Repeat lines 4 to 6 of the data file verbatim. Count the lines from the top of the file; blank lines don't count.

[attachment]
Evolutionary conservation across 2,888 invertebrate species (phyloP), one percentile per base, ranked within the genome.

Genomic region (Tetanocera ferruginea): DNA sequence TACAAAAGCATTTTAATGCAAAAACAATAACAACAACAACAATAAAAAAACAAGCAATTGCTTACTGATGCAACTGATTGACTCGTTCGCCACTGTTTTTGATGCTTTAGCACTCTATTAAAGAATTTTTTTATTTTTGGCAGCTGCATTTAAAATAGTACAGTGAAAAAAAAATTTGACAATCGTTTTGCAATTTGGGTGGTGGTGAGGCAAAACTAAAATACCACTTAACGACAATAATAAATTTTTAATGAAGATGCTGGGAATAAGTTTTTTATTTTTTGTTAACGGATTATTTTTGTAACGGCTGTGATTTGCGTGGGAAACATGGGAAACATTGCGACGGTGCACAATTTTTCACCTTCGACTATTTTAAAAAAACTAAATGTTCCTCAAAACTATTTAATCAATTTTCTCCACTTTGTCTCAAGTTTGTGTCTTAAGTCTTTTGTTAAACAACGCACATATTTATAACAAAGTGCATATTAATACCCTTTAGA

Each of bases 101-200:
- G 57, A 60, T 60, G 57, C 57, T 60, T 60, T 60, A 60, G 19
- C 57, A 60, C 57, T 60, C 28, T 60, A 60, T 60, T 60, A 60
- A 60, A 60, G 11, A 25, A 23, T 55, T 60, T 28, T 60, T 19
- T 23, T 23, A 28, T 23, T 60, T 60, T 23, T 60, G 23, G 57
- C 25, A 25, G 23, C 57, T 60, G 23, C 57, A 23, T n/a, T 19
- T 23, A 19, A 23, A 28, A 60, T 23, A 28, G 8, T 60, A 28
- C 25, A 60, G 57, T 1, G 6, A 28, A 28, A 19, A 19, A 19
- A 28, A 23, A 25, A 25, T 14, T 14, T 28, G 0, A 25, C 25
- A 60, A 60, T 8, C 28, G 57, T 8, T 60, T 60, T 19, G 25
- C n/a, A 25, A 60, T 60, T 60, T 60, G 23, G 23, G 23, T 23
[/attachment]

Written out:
- G 57, A 60, T 60, G 57, C 57, T 60, T 60, T 60, A 60, G 19
- C 57, A 60, C 57, T 60, C 28, T 60, A 60, T 60, T 60, A 60
- A 60, A 60, G 11, A 25, A 23, T 55, T 60, T 28, T 60, T 19